Uncle Floyd Comes to Springfield
Local legend performs at Scotty's tonight.
Comedy legend and New Jersey institution “Uncle” Floyd Vivino is coming to Springfield this weekend.
Since 1974, Vivino has been a fixture on local radio and television airwaves. He's currently celebrating 25 plus years of his radio show, “The Italian-American Serenade airing on WVIP FM 93.5 in New Rochelle, New York. But he’s best known for his work in television. “The Uncle Floyd Show” began airing in 1974 on a variety of stations and ended in 1998. The comic variety show sported an anarchic spirit and old time sensibilities. Its handmade charm captured the attention of musicians like David Bowie, John Lennon and the Ramones.
Bowie reportedly heard about the show from John Lennon, who found Vivino’s television show while staying at home raising his youngest son, Sean. Bowie would go on to write the song “Slip Away” on his 2002 album “Heathen” as a tribute to Vivino and his show.
Floyd's brother, Jimmy, is currently the bandleader for Conan O'Brien's late night talk show on TBS. Their other brother, Jerry, is also a member of Conan's Basic Cable Band. Jimmy is a guitarist and Jerry plays the saxophone. The Jersey native credits his Bergen County teachers for getting him interested in the limelight.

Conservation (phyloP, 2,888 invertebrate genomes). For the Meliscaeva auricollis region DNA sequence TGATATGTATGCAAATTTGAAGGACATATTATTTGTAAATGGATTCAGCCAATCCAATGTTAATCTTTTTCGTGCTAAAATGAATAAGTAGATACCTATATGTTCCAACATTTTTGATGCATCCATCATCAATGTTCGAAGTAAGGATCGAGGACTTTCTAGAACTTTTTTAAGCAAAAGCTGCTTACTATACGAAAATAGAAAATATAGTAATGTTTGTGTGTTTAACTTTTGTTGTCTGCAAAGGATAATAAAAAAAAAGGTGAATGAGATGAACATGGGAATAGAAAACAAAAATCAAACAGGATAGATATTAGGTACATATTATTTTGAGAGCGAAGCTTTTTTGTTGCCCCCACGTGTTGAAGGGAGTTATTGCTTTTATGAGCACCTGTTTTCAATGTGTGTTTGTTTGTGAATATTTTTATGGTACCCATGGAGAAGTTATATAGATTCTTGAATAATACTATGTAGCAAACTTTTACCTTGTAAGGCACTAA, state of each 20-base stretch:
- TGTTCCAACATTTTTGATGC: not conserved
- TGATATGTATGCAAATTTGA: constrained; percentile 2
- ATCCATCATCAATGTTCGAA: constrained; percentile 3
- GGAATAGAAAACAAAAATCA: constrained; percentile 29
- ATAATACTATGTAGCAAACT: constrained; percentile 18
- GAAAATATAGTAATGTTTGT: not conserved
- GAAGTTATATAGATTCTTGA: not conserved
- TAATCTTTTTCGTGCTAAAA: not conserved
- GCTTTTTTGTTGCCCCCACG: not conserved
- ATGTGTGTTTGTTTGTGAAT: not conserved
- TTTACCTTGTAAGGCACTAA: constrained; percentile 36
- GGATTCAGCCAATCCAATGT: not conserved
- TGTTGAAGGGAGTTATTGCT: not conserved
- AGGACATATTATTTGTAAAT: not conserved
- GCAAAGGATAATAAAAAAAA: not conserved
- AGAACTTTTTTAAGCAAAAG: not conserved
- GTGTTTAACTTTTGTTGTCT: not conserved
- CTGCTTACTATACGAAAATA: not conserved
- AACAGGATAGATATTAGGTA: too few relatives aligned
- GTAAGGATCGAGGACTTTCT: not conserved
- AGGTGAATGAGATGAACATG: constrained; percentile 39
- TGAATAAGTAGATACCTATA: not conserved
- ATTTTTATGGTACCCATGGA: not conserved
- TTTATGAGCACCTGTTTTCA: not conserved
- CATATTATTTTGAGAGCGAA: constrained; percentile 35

“I lived on the stage and the teachers realized that and they encouraged me,” Floyd told Patch. “We would perform the works of Moliere, Chekov or Ibsen. We would also do musicals like ‘Brigadoon. And we did them without microphones.”
It was during one of these performances, Vivino said, that his course in life was set.
“I remember that evening very well. It was on Jan. 28, 1968, and I did a show in the auditorium and the orchestra was playing ‘Everything Is Coming Up Roses’ and I felt the rush of 600 people clapping for me. It was then and there that I knew I was going to be an entertainer,” said Vivino. “I did not belong on the basketball court or in the science lab.”
Vivino also helped introduce fellow New Jersey icons, Bon Jovi, to music fans by giving the band their first television appearance.
“Bon Jovi will still give me credit for that,” Vivino said.
In 1986, Vivino began the “Italian American Serenade” for WRTN FM (now WVIP) and played the music of Dean Martin, Bucky Pizzarelli, Connie Francis and Luciano Pavarotti along with performers like Bruno Martino, Giulietta Sacco, Michele Zito and Tito Schipa.
“Do for a living what you love in life,” said Vivino. “If you want to be a baker, be a baker, just make sure you love doing it.”
Vivino appears tonight for a one-night special engagement at Scotty's Steakhouse and Comedy Cove at 9 p.m. Tickets are $20.